As the 2015 general election approaches, with less than six months to go, Elmet and Rothwell’s Parliamentary candidates from the major parties are preparing to face the electorate.
Covering extreme variations in wards, from Wetherby and Harewood to Kippax and Methley, the constituency has been in the hands of current Conservative MP Alec Shelbrooke since 2010.
Before Mr Shelbrooke won the seat with 42.6 per cent of the vote (a majority of 4,521 people - 8.1 per cent), however, the Labour Party held the majority since the last Conservative victory in 1992.
In May 2015, however, the election in Elmet and Rothwell, which had an electoral turnout of 55,789 in 2010 (71.8 per cent of the district’s population), there will be a big difference on the minds of every voter across the country.
There will be five Parliamentary candidates from major national parties, all of whom have the ability to steal the show and a significant number of votes from the two largest parties.
Though there were six candidates last time, since UKIP’s renewed success and a significant change to the Lib Dem’s polling figures, this ward could be one of the one’s to watch as the nation’s future is decided in six months’ time.
Although wards are divided politically there are common issues affecting all of them - transport, the economy, food poverty, jobs, education, and planning schemes submitted by housing developers.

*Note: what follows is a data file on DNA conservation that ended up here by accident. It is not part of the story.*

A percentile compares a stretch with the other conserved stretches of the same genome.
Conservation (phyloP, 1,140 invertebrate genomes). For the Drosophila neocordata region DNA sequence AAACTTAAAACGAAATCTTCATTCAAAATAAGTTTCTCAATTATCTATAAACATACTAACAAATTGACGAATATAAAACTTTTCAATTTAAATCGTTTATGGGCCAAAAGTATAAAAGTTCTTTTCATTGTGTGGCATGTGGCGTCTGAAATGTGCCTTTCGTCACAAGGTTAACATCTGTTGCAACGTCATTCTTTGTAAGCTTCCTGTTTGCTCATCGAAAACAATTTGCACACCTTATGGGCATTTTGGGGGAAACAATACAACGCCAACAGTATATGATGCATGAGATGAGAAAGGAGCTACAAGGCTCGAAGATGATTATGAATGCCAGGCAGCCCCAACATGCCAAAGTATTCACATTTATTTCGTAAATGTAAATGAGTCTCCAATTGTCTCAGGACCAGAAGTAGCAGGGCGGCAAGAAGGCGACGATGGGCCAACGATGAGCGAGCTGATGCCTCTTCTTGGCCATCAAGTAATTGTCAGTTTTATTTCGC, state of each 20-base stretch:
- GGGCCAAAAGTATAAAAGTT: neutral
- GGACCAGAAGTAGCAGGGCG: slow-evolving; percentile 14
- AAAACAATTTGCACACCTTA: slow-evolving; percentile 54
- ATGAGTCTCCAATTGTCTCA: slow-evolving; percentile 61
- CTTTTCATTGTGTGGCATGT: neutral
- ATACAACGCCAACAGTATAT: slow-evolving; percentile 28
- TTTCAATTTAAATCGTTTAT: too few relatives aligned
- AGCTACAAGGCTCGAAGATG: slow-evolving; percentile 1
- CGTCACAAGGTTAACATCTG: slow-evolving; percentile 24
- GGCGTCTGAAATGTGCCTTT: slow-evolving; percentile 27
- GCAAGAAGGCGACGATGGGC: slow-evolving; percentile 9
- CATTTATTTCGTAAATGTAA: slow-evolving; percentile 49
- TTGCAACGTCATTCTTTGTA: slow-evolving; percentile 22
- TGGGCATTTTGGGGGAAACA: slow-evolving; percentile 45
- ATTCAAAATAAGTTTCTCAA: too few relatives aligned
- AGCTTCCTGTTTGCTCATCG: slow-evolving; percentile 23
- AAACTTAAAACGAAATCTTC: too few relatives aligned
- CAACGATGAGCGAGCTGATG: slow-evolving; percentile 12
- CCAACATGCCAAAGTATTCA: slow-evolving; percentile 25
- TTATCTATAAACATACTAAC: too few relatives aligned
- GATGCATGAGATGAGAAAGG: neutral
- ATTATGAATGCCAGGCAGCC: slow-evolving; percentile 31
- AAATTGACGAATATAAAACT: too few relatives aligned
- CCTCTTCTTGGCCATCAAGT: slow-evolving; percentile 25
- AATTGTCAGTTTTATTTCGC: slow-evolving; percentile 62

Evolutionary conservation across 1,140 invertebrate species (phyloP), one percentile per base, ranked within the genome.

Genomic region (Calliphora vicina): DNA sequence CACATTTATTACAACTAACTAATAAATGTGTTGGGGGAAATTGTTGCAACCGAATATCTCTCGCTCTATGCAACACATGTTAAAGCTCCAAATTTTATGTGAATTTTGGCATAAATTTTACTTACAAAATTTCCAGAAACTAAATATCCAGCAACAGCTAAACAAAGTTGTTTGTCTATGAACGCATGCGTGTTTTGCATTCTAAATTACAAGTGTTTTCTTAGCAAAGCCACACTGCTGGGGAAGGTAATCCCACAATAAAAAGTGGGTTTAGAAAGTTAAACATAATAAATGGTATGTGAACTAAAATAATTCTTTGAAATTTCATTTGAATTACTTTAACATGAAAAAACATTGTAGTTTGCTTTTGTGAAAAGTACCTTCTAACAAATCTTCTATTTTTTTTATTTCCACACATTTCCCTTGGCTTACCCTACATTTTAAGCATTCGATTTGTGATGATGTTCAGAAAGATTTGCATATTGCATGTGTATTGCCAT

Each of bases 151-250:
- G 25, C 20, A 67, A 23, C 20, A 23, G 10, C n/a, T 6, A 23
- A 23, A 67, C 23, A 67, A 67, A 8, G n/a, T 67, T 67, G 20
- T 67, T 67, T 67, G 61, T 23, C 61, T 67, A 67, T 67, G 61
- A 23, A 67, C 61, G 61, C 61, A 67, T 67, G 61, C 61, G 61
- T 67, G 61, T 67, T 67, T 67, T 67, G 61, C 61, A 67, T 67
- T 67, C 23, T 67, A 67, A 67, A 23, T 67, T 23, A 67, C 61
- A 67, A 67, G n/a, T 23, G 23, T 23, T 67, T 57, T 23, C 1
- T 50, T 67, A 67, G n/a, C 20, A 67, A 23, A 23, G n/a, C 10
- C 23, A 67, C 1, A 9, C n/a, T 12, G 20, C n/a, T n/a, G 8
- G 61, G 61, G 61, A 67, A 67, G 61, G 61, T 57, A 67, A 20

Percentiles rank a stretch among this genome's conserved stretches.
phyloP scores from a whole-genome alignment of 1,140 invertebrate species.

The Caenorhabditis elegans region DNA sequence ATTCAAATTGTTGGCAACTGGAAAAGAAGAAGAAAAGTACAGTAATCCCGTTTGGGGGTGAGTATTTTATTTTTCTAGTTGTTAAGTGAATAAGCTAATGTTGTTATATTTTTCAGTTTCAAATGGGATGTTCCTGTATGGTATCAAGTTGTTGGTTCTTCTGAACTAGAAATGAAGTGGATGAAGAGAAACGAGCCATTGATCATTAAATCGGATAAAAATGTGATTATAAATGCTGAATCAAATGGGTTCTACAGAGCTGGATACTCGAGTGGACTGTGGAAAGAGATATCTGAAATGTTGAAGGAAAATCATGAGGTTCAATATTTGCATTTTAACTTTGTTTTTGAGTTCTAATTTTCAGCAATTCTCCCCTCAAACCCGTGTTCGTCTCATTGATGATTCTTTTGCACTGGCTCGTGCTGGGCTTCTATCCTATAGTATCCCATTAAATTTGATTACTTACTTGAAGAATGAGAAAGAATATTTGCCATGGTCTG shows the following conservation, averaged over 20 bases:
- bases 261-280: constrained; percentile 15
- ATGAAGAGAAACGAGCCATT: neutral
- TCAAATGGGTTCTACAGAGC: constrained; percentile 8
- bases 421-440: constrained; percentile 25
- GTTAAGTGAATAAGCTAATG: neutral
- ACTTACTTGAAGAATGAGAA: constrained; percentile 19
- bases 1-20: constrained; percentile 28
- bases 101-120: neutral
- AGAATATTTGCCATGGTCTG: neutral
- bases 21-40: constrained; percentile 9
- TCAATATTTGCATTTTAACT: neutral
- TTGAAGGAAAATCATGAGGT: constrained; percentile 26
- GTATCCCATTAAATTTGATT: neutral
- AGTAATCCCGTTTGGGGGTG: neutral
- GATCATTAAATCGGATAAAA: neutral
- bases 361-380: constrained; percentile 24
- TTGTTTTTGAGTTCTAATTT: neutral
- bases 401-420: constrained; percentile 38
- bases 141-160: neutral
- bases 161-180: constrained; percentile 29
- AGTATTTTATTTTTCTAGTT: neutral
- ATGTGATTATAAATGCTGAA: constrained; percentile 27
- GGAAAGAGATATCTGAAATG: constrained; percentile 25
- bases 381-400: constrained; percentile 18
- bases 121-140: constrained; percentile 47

This week, Mr Shelbrooke and Labour candidate Veronica King spoke to the Wetherby News about how they will confront these issues and set out their vision for the area.
See this week’s paper for interviews with candidates from the Liberal Democrats, UKIP, and the Green Party.
Current Elmet and Rothwell MP Alec Shelbrooke (Con) has held the seat since 2010.
Working in project management at the University of Leeds and as a kitchen and bathroom fitter after graduating from Brunel University in 1998, Mr Shelbrooke, who is 38, was also a Leeds councillor from 2004 to 2010.
In September 2012 Mr Shelbrooke was appointed as Parliamentary private secretary (PPS) to the Minister of State for Northern Ireland. Returning to the backbenches of the House of Commons in October 2013, he again took up a post as a PPS, this time in the Foreign and Commonwealth office.
Speaking to the Wetherby News this week, Mr Shelbrooke said he had unfinished business, both in government and in the constituency.
“There is no doubt we have done one half of the job to stabilise the economy and get it going again. The next half is to make sure we start growing people’s wages,” he said.
“The economic collapse we had has meant we had this long period getting it sorted out, but people aren’t necessarily feeling that in their pockets. Therefore we now have to go to the next stage.
“In terms of the local picture, again there is a lot of unfinished business. Having delivered on my promise of jobs, jobs, jobs, I am now on this major project to make this a dementia-friendly constituency.
“There is no doubt that the second most important issue that is going to affect this constituency, after the economy, is the rise of dementia. It is going to have an impact on the lives of everyone at some point and it will be as big as cancer was years ago.”
There are, however, other issues playing on Mr Shelbrooke’s mind.
Confronted with a Labour-dominated Leeds City Council (LCC), planning in areas where Conservative councillors are elected, including Wetherby and Harewood, is becoming a concern to the MP.
Recently he became involved with an application to build up to 325 houses on a field in Spofforth Hill after questions were raised over the decision-making process.